By order dated December 8, 1995 this court disposed of the said special leave petition by giving liberty to the appellant company to approach the Kerala High Court by filing a review petition. Such review petition being R.P.

No. 9 of 1996 in O.P.No. 11626 of 1994 has been dismissed by the Kerala High Court by order dated January 15, 1996 and this appeal is directed against such decision of the Kerala High Court.

Mr. Dipankar Gupta, the learned Senior counsel appearing for the appellant has contended that the appellant company is fully owned by the Central Government. The board of management of the appellant company consists of persons nominated by the Central Government. There is deep and pervasive control of the Central Government of all the activities of the appellant company. The appellant company is not only a `State' within the meaning of Article 12 of the Constitution by fulfilling the criteria laid down by this Court is various decision but for all intents and purposes, the appellant company is essentially an undertaking or establishment of the Central Government.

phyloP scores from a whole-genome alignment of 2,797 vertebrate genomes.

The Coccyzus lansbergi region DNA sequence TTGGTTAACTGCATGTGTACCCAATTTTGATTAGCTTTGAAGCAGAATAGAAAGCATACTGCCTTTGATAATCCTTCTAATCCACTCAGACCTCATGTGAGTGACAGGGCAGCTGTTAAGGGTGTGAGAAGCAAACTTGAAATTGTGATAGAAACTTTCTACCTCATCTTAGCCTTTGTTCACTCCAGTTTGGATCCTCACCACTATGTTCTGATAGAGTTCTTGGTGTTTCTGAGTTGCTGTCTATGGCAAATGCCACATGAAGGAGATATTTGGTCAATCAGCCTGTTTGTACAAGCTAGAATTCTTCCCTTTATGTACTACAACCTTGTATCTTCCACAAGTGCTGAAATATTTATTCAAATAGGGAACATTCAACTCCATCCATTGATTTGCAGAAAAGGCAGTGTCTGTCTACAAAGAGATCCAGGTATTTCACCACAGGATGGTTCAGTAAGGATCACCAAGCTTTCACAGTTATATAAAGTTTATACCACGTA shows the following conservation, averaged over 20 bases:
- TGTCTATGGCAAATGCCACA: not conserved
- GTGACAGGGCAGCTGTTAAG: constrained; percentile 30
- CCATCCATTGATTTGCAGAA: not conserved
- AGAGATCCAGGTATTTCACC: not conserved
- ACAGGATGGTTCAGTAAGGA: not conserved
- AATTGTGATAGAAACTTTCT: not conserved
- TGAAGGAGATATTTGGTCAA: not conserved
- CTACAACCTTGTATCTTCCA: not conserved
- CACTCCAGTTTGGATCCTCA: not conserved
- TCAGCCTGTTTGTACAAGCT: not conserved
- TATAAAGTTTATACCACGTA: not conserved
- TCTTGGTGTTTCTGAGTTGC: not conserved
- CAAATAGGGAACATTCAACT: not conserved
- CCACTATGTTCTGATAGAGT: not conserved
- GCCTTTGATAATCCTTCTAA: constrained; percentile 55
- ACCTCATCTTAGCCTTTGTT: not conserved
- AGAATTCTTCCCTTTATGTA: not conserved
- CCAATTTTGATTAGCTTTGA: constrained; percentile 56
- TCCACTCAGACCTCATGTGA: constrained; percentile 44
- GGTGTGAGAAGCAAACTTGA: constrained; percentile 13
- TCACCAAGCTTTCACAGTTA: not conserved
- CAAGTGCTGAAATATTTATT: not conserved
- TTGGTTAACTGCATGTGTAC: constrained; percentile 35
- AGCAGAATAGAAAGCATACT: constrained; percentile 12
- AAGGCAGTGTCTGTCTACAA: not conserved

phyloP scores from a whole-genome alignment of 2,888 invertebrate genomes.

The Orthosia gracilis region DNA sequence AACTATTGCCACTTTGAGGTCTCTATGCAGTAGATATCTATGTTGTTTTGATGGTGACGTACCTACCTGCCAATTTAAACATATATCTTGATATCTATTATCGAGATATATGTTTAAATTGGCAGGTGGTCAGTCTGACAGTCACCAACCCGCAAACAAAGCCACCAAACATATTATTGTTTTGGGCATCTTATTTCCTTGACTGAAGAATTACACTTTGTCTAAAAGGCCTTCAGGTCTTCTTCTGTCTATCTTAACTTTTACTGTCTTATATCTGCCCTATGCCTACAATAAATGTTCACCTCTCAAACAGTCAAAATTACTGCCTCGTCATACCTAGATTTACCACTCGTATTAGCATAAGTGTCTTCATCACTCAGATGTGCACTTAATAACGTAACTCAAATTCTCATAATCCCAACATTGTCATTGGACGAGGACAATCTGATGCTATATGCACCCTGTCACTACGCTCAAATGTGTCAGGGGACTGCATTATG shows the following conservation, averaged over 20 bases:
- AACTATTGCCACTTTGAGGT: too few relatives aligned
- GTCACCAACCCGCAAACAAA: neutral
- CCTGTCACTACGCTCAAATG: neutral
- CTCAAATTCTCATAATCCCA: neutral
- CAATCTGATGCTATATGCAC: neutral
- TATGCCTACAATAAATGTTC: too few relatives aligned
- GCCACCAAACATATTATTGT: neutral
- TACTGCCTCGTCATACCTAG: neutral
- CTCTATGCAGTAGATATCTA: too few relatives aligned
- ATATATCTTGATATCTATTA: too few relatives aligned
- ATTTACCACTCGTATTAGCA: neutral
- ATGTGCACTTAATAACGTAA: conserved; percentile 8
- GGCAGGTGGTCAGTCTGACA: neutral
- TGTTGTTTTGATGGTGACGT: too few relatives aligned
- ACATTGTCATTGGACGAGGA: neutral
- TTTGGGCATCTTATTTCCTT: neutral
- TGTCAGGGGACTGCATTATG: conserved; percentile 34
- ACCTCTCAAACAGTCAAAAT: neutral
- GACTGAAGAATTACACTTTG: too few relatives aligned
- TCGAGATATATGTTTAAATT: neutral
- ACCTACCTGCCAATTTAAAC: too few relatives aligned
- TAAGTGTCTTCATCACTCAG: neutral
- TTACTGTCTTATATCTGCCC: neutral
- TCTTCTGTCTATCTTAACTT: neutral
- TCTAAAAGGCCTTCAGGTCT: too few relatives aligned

Mr. Gupta has contended that `construction work' under Section 2(c) of the Welfare Funds Act does not include construction work under taken by the Government or any of its establishment or institution. Hence, the construction work undertaken by the appellant company being establishment or institution of the Central Government cannot be held to be construction work under Section 2[c] of the Welfare Funds Act. In support of his contention, Mr. Gupta has referred to the Constitution Bench decision of this Court in Ajay Hasia 722. In the said decision, it has been held by this Court that the court should give such an interpretation to the expression " other authorities" referred to in Article 12 of the Constitution as will not stultify the operation in relation to the fundamental rights by enabling the government to its obligation in relation to the fundamental rights by setting up an authority to act as its instrumentality or agency for carrying its functions. Where constitutional fundamentals, vital to the maintenance of human right are at stake, functional realism and not facial cosmetics must be diagnostic tool, for constitutional law must seek the substance and not the form. This Court has also indicated that the government may act through its instrumentality or agency of natural persons or it may employ the instrumentality or agency of judicial persons to carry out its functions. It has been held that the government, in may of its commercial ventures and public enterprises, is resorting to more and more frequently to this resourceful legal contrivance of a corporation because it has many practical advantage and at the same time does involve the slightest diminution in its ownership and control of the undertaking. In such, cases, the true owner is the State, the real operator is the State and the effective controllorate is the State and accountability for its actions to the community and to Parliament is of the State. Even then, the corporation is a distinct juristic entity with a corporate structure of its own. It has also been indicated by this Court that if a corporation is an instrumentality or agency of the government, it must be subjected to the same limitations in the field of constitutional law as the government itself, though in the eye of the law, it would be distinct and independent legal entity.